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The Second Central Asian Flyway Meeting of Range States


The Second Central Asian Flyway Meeting of Range States to develop a common international framework to promote the conservation of migratory waterbirds and wetlands was held at the India Habitat Centre in New Delhi, India, from 10-12 June 2005. For the report and pictures, click here.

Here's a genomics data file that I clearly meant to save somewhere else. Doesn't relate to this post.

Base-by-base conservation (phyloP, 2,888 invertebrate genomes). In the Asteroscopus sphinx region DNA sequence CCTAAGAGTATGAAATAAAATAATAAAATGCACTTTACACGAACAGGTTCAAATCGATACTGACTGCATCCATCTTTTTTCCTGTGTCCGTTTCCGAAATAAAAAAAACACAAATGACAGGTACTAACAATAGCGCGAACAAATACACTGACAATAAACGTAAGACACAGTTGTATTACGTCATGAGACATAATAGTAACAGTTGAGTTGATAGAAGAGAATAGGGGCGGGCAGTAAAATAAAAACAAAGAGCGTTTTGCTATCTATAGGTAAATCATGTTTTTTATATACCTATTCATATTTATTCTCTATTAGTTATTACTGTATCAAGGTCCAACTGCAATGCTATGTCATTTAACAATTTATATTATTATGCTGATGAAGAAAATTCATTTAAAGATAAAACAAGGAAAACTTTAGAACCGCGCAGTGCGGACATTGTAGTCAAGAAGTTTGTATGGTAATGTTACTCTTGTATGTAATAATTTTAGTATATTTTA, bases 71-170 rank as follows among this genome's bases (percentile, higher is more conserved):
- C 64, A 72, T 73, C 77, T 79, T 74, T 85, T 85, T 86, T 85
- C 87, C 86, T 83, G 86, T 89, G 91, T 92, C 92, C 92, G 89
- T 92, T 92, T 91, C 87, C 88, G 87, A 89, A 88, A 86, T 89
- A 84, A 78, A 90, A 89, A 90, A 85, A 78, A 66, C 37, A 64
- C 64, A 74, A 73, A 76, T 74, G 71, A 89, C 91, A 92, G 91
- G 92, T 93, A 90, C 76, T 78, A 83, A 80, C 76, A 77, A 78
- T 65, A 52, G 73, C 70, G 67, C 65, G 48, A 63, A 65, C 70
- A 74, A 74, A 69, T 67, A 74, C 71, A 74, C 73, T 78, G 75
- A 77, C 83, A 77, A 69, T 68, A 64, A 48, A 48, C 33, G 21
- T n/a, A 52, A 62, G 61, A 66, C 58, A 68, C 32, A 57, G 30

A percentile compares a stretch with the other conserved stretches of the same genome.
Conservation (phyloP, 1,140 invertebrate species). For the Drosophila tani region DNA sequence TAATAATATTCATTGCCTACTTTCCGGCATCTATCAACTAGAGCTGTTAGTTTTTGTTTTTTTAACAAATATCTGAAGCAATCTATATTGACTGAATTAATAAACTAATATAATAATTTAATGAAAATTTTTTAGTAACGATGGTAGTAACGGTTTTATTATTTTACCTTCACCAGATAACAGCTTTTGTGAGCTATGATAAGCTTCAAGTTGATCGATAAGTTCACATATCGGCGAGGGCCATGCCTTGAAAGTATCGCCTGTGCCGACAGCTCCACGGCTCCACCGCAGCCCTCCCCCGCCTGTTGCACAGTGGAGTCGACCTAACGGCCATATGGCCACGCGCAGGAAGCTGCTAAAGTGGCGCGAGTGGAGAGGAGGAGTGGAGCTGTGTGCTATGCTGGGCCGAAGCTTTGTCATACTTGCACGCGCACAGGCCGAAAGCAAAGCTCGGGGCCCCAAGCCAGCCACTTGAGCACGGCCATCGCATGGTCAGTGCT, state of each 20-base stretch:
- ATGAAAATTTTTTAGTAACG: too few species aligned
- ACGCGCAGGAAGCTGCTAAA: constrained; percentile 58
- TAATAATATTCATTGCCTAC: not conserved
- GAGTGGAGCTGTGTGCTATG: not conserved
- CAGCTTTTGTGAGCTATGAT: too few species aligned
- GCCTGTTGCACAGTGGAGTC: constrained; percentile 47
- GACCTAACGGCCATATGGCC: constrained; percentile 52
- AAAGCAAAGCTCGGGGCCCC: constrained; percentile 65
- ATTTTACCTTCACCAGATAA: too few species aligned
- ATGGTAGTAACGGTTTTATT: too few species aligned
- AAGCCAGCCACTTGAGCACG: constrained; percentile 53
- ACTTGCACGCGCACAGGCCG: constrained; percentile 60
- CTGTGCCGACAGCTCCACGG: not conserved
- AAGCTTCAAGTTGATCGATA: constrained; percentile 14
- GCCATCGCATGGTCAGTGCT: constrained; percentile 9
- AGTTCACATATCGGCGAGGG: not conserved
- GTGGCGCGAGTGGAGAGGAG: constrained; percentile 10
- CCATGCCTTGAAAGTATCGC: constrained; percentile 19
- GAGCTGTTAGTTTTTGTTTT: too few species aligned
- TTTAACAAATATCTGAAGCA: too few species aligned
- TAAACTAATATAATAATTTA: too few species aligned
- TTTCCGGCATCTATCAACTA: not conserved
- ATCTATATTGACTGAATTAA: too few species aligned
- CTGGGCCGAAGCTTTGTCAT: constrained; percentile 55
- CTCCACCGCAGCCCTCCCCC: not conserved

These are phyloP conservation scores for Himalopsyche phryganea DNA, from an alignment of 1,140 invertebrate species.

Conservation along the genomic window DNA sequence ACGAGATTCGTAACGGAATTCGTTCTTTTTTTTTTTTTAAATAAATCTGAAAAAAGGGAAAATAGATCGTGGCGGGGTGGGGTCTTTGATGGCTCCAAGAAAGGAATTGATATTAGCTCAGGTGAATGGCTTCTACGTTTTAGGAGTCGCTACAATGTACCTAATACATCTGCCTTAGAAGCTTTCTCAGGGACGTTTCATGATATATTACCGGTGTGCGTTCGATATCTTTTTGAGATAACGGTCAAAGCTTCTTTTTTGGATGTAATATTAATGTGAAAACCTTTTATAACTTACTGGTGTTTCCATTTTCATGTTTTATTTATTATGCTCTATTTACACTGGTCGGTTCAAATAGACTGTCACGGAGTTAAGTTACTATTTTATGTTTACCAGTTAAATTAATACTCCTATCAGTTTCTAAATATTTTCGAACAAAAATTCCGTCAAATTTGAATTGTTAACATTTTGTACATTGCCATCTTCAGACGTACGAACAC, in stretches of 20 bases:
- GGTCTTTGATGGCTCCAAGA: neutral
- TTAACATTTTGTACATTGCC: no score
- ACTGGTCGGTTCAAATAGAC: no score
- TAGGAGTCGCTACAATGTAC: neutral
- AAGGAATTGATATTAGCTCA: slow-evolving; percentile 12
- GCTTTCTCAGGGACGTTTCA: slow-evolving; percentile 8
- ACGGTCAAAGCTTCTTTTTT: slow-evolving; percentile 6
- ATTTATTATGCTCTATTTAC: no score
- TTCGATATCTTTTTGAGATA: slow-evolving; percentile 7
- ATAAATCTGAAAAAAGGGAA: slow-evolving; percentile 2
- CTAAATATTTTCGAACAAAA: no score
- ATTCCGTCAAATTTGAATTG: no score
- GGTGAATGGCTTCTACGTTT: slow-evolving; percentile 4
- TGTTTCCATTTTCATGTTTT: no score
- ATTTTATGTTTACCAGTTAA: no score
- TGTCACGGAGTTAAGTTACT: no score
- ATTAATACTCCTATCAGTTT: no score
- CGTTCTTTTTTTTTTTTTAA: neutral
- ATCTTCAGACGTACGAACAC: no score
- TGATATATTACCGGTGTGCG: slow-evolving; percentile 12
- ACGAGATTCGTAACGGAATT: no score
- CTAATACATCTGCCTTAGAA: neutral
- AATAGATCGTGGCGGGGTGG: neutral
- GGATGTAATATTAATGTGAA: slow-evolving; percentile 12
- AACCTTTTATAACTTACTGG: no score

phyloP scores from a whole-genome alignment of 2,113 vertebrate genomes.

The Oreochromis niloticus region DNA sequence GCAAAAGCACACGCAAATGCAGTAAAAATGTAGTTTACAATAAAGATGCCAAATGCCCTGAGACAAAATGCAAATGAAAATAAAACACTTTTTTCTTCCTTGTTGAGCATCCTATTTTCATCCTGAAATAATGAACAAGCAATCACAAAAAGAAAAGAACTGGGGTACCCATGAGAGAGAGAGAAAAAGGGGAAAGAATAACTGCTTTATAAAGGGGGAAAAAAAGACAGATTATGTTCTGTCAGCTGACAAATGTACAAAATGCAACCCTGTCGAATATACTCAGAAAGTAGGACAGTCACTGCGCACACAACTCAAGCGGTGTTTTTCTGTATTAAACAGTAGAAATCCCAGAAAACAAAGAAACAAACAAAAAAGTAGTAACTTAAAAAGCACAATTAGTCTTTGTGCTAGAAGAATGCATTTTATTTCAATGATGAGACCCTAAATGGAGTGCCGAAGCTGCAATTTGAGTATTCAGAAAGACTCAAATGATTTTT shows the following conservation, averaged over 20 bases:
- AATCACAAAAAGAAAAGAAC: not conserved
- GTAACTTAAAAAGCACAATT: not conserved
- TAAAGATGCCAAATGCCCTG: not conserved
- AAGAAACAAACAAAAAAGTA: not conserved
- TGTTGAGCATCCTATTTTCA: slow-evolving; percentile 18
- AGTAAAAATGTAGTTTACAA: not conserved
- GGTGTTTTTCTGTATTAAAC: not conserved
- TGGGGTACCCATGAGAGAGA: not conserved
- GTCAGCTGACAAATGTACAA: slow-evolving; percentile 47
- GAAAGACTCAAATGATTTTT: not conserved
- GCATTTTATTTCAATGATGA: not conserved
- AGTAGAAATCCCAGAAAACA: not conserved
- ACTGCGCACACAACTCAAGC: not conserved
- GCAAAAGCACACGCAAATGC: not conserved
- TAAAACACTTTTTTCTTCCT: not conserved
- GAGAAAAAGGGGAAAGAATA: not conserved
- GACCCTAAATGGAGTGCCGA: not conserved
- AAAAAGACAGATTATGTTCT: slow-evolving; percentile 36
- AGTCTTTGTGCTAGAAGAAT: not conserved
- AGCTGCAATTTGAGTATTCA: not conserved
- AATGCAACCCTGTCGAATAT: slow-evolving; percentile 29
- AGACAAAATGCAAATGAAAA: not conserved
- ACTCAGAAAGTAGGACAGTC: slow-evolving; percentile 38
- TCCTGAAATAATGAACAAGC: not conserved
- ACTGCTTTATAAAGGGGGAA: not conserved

news&/NewsItems/CAF.htm TWO FLYWAY MEETINGS MAKE GREAT PROGRESS IN INTERNATIONAL FRAMEWORKS FOR MIGRATORY WATERBIRD AND WETLAND CONSERVATION IN THE CENTRAL ASIAN FLYWAY NEW DELHI, INDIA, 10-13 JUNE 2005 2nd Meeting on the Central Asian Flyway Action Plan to conserve migratory waterbirds and their habitats 10-12 June The Second Central Asian Flyway (CAF) Meeting of Range States to develop a common international framework to promote the conservation of migratory waterbirds and wetlands was held at the India Habitat Centre in New Delhi, India, from 10-12 June 2005 at the invitation of the Minister for Environment and Forests, Government of India. The meeting was organised under the auspices of the Convention on Migratory Species (CMS), in cooperation with Wetlands International and Wildlife Institute of India. Representatives from 23 range states including Afghanistan, Armenia, Azerbaijan, Bangladesh, Bhutan, China, India, Iran, Iraq, Kazakhstan, Kyrgyzstan, Maldives, Mongolia, Myanmar, Nepal, Russian Federation, Sri Lanka, Tajikistan, Turkmenistan, United Arab Emirates, United Kingdom, Uzbekistan and Yemen attended. In addition there were representatives of the United States of America, African Eurasian Waterbird Agreement (AEWA), Central Asian Regional Environment Centre (Kazakhstan), BirdLife International, International Council for Game and Wildlife Conservation (CIC), International Crane Foundation (ICF), Wetlands International, and a number of national non-governmental organisations and institutions, including Bombay Natural History Society, Salim Ali Centre for Ornithology and Natural History (SACON), and Wildlife Protection Society of India’s Indian Cranes and Wetlands Working Group. Range States of the CAF region not in attendance were Bahrain, Georgia, Kuwait, Oman, Pakistan, Qatar and Saudi Arabia. Generous financial support was provided by the Governments of India, the Netherlands and Switzerland, as well as CMS, AEWA, the Global Environment Facility, and the UNEP Regional Offices for West Asia, Asia and the Pacific, and Europe (Pan-European Biodiversity and Landscape Strategy) and Wetlands International. The New Delhi Meeting built on discussions held in the First Meeting of the Range States of the CAF in Uzbekistan, in 2001 and had four primary meeting objectives: (1) to provide Range State delegations with an overview of flyway conservation issues; (2) to finalise and endorse the draft CAF Action Plan; (3) to consider, prioritise and endorse selected implementation activities, and lay the basis for exploring and possibly establishing an interim coordination mechanism; and (4) to develop a consensus on their preferred option for a legal and institutional framework for the CAF region. The meeting was officially inaugurated by Honourable Minister for Environment and Forests (MOEF), Government of India, Thiru A. Raja, in the presence of Mr. Namo Narain Meena, Minister of State for Environment and Forests, Dr Prodipto Ghosh, Secretary MOEF, Mr. R.P.S Katwal, Additional Director General (Wildlife) MOEF, Mr Douglas Hykle, Senior Advisor, Convention on Migratory Species, Mrs. Désirée Bonis, Deputy Head of Mission, Royal Netherlands Embassy and Mr. Ward Hagemeijer, Head of Biodiversity and Ecological Networks, Wetlands International. Mr. R.P.S Katwal was elected to chair the meeting. The Honourable Minister launched a new book entitled "Handbook of Indian Wetland Birds and their Conservation", which has been published by the Zoological Survey of India. The Handbook, the first of its kind for the country provides comprehensive information on conservation issues and initiatives, Indian Ramsar Sites and other important wetlands for waterbirds in addition to species texts and colour photographs for all wetland bird species. A series of technical presentations by national and international experts set the scene and provided an overview of flyways and global and regional frameworks for migratory waterbird and habitat conservation (Mr. Ward Hagemeijer and Dr. Taej Mundkur, Wetlands International) , a review of migration strategies of waterbirds in the CAF (Dr. S. Balachandran, Bombay Natural History Society), the International Waterbird Census programme (Mr. David Li, Wetlands International), Important Bird Area programme (Mr. Simba Chan, BirdLife International), a case study of national habitat inventory for migratory waterbirds in India (Dr. Lalitha Vijayan, SACON), and the CMS MOU on Siberian Crane and related UNEP GEF Project (Mr. Crawford Prentice, ICF). Overviews on CMS related work included an introduction on CMS (Mr. Lyle Glowka, CMS Secretariat), AEWA (Mr. Bert Lenten, AEWA Secretariat), capacity building and site conservation: a case study of the UNEP/GEF African Eurasian waterbird project to support implementation of AEWA (Mr. Ward Hagemeijer), and the Asia-Pacific Migratory Waterbird Conservation Strategy (Dr. Taej Mundkur). A case study on the range of activities being implemented in India for waterbird and wetland conservation (Mr. B. C. Choudhury, Wildlife Institute of India) provided a basis for understanding the kind of work needed on the ground to conserve these species. The Central Asian Flyway covers at least 272 migratory waterbird populations of 178 species, including 27 globally threatened and near-threatened species that breed, migrate and spend the non-breeding (winter period) within the region. Species such as the critically threatened Sociable Plover Vanellus gregarious, endangered White-bellied Heron Ardea insignis, vulnerable Black-necked Crane Grus nigricollis and Indian Skimmer Rynchops albicollis, and Barheaded Goose Anser indicus, Ibisbill Ibidorhyncha struthersii, and Brownheaded Gull Larus brunnicephalus are completely (or largely) restricted to the Central Asian Flyway region. The draft CAF Action Plan covers a range of actions to promote the conservation of species, their habitats, build capacity, raise awareness, and promote monitoring and research. The text of the Action Plan was discussed at length and amended by the meeting. A number of new action points were introduced, including, (a) the need for adequate attention to gender issues while developing and implementing alternative livelihood options to manage wetlands and other habitats important to migratory waterbirds, (b) the need to monitor disease occurrence in wild waterbirds and, using a multi-disciplinary approach, assess disease risk and implications for human health, in relation to poultry husbandry and trade practices, trade in wild waterbirds and migratory waterbird movements, (c) development of outcome-oriented medium-term Flyway Strategic Plan and National Strategic Plans to implement actions. It was agreed that the finalised Action Plan would be circulated by the CMS Secretariat to the Range States for final review and comment prior to its adoption at a future intergovernmental meeting. Various priority international concepts to support and inform implementation of the CAF Action Plan were reviewed and feedback provided on the order of priority for their implementation. They include the need to develop:  a directory of sites of international importance for migratory waterbirds in the CAF,  a flyway overview of the status and trends of waterbird populations to determine future monitoring and conservation priorities,  a flyway status overview of national and international conservation aspects of migratory waterbirds and their habitats as a basis for cooperative conservation action,  a monitoring strategy and strengthen capacity for monitoring waterbirds in the CAF,  a flyway network of key contacts and collate an international register of waterbird and habitat projects, and  a framework to establish a “Central Asian Flyway Site Network”. Three additional priorities were suggested and they include the need to develop:  single species action plans for threatened species,  a common framework for inventory of wetlands, and  an awareness programme for waterbirds and their habitats. The CMS and AEWA Secretariats were invited to consider the priorities of the Meeting in initiating development of flyway activities to support implementation of the Action Plan. There was also agreement on the need to develop a medium-term Flyway Strategic Plan to support implementation of the Action Plan and for the development of national Strategic Plans. The CMS Secretariat was also invited to further explore with Range States, AEWA and other potential partners, the concept of an interim coordination mechanism to initially support the implementation of the Action Plan, once adopted. The Range States present were invited to provide an indication of their Government’s or Ministry’s preference to link the Action Plan under discussion either to a legally-binding or non-binding instrument. There was almost complete unanimity for a legally-binding instrument and, of these, there was near unanimity for the Action Plan to be integrated with the existing AEWA Agreement that has been developed under CMS. It was agreed that more detailed consultations within the Range States and Secretariats of CMS and AEWA were need to progress this issue. Meeting papers and formal outputs can be viewed on the CMS CAF meeting website Meeting to endorse the proposed Western/Central Asian Site Network for Siberian Cranes (and other waterbirds) 13 June The CAF Meeting was followed by a CMS Meeting to endorse the proposed Western/Central Asian Site Network for Siberian Cranes Grus leucogeranus (and other waterbirds), on 13 June. The meeting brought together the range states of the Siberian Crane and was focused on finalising the framework for the establishment of an international site network to cover the two narrow flyways of the Siberian Crane from western Russia that terminate in Iran and India. The establishment of this network is proposed to be a forerunner for a larger migratory waterbird site network in the CAF to be established under the CAF Action Plan. Meeting papers and formal outputs can be viewed on the CMS Siberian Crane meeting website The detailed discussions and debates in New Delhi during these two important meetings have enabled all to come to a common understanding on the need to work cooperatively across the flyway to conserve migratory species and their habitats in the Central Asian Flyway, with the Action Plan providing a strong basis to support this international challenge and opportunity. The camaraderie developed between the delegates of the meetings provides the people networks much needed to progress this work. Indian Minister for Environment and Forests, Thiru A. Raja lights the traditional lamp to open the meeting, with Mr Douglas Hykle, Mr. Namo Narain Meena, Mr. R.P.S Katwal and Dr Prodipto Ghosh onlooking Mr. Douglas Hykle, CMS, thanks the Government of India in taking the lead and initiative in organising the Meeting Mrs. Désirée Bonis, Deputy Head of Mission, Royal Netherlands Embassy stating that the Netherlands would make efforts to actively support work in the Central Asian Flyway Mr. Ward Hagemeijer WI, addressing the meeting on behalf of Mrs. Jane Madgwick, Chief Executive Officer, WI, expressing the organisation's commitment to working with CMS, the Government of India and other Range States and partners in the long term to develop a legally binding agreement to enable stronger support to promote the conservation of migratory waterbirds and wetlands Mr. Douglas Hykle, CMS, Mr. R.P.S Katwal, MOEF, Mr. Lyle Glowka, Agreements Officer, CMS and Dr. Taej Mundkur, Coordinator, Wetlands International during the technical session Photo by Crawford Prentice Mr. Douglas Hykle and Mr. Lyle Glowka of CMS in animated discussion with Session Chair, Dr. R.B. Lal, MOEF on the way forward Minister Thiru A. Raja and Dr. J.R.B. Alfred, Director of the Zoological Survey of India with the Handbook of Indian Wetland Birds. Others in the photo are Dr. Arun Kumar, coauthor of the publication, Dr Prodipto Ghosh, and Mr. Namo Narain Meena Dr. Khalaf Al-Robaae, Director of the Natural History Museum, Iraq provides new information on the restoration of the famous Marshes and resurgence of waterbird species Dr. Eldar Rustamov, an expert on waterbirds with the Ministry of Nature Protection of Turkmenistan makes a point on the need for cooperation Mr. Sulaiman Shah Salary, General Independent Department of Environment of the Islamic Republic of Afghanistan endears himself to the meeting with his enthusiasm and words of wisdom for waterbird conservation and habitat management Dr. Karén Jenderedjian of the Ministry of Nature Protection of Armenia speaks out on the need for binding decisions to move ahead for conservation of migratory waterbirds in the CAF region. View of the Meeting in progress Delegates of the Second Central Asian Flyway Meeting, New Delhi, 10-12 June 2005 Photo courtesy MOEF Delegates of the CMS Meeting to endorse the proposed Western/Central Asian Site Network for Siberian Cranes (and other waterbirds), on 13 June 2005 Photo by Crawford Prentice Mr. Douglas Hykle addressing the meeting with Mr. R.P.S Katwal and Mr. Crawford Prentice of International Crane Foundation Ms. Elena Ilyashenko, GEF/CMS Siberian Crane Flyway Coordinator introduces criteria for selection of Siberian Crane Network Sites Mr. Simba Chan, Crane Flyway Officer, North East Asian Crane Site Network outlines the status and conservation efforts for globally threatened species in East Asia Dr. Taej Mundkur, Strategy Coordination Officer and Mr. Ward Hagemeijer, Head of Biodiversity and Ecological Networks, Wetlands International Photographs by Taej Mundkur, except where indicated otherwise